Sequential activation creates opportunities for creative plays and for the more skilled player to triumph. Oftentimes when I lose I'm like "Oh, I should have had this guy go first on my last turn so I could have done this other thing..."
- Competitive attitude. The 40k community tends to have strong opinions on "fluffy" vs. competitive gaming. It is actually frowned upon to build the most effective list you can because this involves "spamming" a.k.a. having multiples of the most effective units. It is considered better form to make a "fluffy" list, i.e. one based on the 40k background (or your made-up background for your personal army) and what units that faction "would" take. It's essentially a simulationist attitude (if this can be understood to apply to non-roleplaying games) where what is being simulated is the 40k universe. This attitude is partly a response to the fact that 40k isn't really designed for competitive gaming. Most codices have choices that are so clearly inferior to others that they would never be taken apart from fluffy reasons. More positively, the emphasis on fluffy lists reflects the fact that the 40k background setting is really cool, one of the best in gaming, and daydreaming about that background is one of the best things about 40k. Unfortunately there's a lot of frustration because exactly what makes a list "fluffy" is impossible to define, and fluffy lists generally lose to optimized lists unless somebody rolls really badly.
What it boils down to is having to listen to 40k players whining "waaa waaa my opponent took three Wraithlords, that's so cheesy and it's not realistic because each Eldar Craftworld only has a few Wraithlords and would never deploy them all to the same planet at once!"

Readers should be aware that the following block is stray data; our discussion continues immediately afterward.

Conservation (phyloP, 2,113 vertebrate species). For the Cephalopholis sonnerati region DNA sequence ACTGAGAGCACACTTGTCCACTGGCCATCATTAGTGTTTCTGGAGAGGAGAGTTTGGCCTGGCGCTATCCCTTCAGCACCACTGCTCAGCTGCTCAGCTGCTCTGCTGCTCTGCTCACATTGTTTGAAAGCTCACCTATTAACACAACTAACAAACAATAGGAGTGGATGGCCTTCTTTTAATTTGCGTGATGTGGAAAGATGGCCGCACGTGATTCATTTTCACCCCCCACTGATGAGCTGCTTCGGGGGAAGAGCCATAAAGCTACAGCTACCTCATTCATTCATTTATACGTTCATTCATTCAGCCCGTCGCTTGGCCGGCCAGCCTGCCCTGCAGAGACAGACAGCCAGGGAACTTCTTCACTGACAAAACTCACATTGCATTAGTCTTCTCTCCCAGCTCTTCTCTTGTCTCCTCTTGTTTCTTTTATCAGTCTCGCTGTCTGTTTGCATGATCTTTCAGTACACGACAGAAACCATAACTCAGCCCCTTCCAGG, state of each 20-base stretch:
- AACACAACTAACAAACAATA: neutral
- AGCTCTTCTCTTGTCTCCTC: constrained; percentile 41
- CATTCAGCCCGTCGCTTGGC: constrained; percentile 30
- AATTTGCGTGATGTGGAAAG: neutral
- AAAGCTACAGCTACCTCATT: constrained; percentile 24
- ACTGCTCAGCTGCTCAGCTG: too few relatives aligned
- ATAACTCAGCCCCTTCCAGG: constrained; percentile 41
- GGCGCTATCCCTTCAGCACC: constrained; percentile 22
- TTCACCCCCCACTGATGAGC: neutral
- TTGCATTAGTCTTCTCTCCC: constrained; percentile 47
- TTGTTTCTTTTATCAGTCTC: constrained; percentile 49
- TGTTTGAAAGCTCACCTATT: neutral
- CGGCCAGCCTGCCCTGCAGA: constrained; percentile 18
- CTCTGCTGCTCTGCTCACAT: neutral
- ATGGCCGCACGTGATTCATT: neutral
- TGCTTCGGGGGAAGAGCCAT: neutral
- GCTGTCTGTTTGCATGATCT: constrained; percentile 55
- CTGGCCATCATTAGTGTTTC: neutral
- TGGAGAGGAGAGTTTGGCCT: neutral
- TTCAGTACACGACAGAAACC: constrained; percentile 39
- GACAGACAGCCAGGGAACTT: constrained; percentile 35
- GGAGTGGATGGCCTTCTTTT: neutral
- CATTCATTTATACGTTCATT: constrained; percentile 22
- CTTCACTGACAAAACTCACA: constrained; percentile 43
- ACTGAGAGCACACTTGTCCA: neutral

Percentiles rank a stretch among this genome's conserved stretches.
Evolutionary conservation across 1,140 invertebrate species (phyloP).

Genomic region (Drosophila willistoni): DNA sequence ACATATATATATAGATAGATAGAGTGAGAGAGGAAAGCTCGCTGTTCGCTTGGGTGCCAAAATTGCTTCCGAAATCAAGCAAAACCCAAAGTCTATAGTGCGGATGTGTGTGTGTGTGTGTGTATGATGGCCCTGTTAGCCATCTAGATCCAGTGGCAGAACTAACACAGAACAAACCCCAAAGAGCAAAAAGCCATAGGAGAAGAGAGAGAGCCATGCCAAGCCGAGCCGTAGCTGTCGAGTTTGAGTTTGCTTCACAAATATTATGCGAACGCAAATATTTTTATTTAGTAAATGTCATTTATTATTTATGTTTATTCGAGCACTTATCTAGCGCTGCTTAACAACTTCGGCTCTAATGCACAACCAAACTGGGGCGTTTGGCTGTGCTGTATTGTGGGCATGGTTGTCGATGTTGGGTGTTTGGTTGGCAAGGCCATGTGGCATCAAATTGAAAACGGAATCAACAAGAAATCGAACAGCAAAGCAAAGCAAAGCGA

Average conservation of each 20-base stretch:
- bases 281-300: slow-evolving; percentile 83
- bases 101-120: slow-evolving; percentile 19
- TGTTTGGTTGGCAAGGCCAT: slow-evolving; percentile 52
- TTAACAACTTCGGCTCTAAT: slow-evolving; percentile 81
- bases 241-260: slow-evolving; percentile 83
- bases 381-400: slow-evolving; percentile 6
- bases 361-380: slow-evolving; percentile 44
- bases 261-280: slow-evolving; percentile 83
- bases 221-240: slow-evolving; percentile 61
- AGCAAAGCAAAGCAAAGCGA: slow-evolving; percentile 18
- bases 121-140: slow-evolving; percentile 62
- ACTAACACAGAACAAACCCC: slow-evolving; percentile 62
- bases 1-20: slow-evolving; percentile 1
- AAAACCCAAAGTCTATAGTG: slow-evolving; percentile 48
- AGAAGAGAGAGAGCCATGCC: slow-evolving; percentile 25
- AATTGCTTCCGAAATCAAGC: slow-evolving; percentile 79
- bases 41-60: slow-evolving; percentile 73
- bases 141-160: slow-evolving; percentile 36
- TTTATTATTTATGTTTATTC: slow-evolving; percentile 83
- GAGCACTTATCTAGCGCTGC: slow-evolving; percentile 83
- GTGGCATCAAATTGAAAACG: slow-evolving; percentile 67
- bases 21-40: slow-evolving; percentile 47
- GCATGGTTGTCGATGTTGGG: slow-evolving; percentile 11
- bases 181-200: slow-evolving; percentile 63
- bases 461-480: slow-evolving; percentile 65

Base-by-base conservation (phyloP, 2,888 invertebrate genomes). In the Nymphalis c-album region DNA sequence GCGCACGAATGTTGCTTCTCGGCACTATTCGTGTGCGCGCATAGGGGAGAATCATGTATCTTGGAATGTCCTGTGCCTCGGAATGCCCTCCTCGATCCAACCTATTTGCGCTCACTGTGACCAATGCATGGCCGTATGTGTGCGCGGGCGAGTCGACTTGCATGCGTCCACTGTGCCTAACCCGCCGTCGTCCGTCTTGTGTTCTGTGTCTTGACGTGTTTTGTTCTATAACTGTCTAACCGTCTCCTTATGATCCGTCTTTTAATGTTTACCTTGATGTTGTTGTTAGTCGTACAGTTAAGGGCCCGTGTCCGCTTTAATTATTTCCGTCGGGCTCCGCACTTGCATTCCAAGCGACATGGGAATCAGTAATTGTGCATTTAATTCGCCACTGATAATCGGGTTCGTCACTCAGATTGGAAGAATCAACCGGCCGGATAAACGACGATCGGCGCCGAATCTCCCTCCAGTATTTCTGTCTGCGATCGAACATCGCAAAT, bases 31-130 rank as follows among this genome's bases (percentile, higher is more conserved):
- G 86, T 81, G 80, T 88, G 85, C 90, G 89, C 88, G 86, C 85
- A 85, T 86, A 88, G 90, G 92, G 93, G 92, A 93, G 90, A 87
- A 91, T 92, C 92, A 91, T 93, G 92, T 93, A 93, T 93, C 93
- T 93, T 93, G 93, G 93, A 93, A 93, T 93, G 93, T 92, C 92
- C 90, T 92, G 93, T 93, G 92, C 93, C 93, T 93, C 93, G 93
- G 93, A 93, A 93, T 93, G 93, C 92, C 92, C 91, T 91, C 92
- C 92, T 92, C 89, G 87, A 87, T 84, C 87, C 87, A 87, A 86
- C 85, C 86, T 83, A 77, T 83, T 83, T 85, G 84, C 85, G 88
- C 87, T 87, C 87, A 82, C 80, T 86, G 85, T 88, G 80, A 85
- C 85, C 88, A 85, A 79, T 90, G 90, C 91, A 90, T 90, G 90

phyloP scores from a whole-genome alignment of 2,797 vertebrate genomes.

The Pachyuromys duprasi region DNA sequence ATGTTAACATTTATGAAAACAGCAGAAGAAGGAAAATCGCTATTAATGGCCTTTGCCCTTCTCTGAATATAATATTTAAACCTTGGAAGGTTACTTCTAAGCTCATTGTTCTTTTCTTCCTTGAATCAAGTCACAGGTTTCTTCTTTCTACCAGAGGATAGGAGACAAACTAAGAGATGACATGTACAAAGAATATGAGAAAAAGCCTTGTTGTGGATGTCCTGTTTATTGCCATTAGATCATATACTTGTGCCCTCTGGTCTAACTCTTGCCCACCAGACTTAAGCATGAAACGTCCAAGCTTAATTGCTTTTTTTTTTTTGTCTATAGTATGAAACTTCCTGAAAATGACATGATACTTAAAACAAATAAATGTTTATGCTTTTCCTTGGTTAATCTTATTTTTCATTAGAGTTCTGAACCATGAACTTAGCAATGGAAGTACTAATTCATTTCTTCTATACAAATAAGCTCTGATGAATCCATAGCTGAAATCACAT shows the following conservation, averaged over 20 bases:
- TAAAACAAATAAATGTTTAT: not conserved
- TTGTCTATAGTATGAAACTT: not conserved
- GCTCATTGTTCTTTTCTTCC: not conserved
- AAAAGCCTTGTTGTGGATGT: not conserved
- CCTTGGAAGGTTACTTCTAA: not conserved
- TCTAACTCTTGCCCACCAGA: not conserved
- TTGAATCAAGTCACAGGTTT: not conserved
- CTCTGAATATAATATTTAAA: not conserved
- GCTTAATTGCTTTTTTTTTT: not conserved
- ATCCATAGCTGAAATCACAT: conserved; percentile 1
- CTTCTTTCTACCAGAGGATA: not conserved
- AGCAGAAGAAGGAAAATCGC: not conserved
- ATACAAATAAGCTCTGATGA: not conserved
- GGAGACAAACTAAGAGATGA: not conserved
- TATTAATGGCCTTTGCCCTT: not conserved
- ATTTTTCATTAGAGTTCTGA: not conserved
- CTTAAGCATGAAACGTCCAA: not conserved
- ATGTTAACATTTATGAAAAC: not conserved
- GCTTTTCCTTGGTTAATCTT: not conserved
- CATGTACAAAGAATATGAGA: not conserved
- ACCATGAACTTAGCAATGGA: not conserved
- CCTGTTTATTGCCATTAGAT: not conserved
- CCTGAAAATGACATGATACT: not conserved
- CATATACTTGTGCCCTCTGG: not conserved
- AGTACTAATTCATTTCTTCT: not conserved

Lame. Three Wraithlords is a completely legal choice by the book. But instead of people going "Hey, Wraithlords are pretty strong for their point cost, maybe this game isn't balanced well" they blame their opponent for being "cheesy".
Some 40k tournaments even have an "army composition" score, which means that your army list gets ranked on this imaginary "fluffy" vs. "cheesy" scale by a panel of judges - or sometimes even voted on by your opponents! - according to completely arbitrary, subjective, and undocumented criteria. I'm not making this up! Can you imagine bullshit like that in any other game?
Maybe people don't care about "fluffy" in Warmahordes because its background fiction (aka "fluff") is nowhere near as cool or interesting as 40k's. The Warmahordes fluff is fairly disappointing, actually - a fantasy world undergoing an industrial revolution is such a cool premise, but the writers do nothing interesting with it.
But at least Warmahordes is properly designed for competitive play! There are fewer (I won't say zero) auto-includes or never-includes in any of the army lists in Warmahordes. Sure, some units are seen more frequently, but the value of a unit depends a lot more on its synergies with the other things in the list, so there is some kind of use for almost everything. I've never heard anybody complain about their opponent's army list being "cheesy" or insufficiently "fluffy". They just say "Oh, nice combo you got there", then roll up their sleeves and figure out how to beat it. At the tournament I was at people congratulated each other on good moves and talked about learning to play better.
The infamous Page Five of the Warmachine rulebook lays out a "No whining!" social contract. Once you get done rolling your eyes at the ridiculous testosterone on display, Page Five is like a manifesto for a "Step On Up" agenda. There's no question whether Warmahordes should be played with a gamist attitude or a simulationist attitude - it's pure gamism all the way and no apologies, which I find refreshing.
- The models actually correspond to the rules. 40k, having been around for many years and through many editions, has an endemic problem with this. There are models that no longer have stats, and there are units in the books that don't have models. The plastic guns that come in the box don't correspond to the weapon options that the unit has in the rules. It's a minor frustration, but it's a frustration.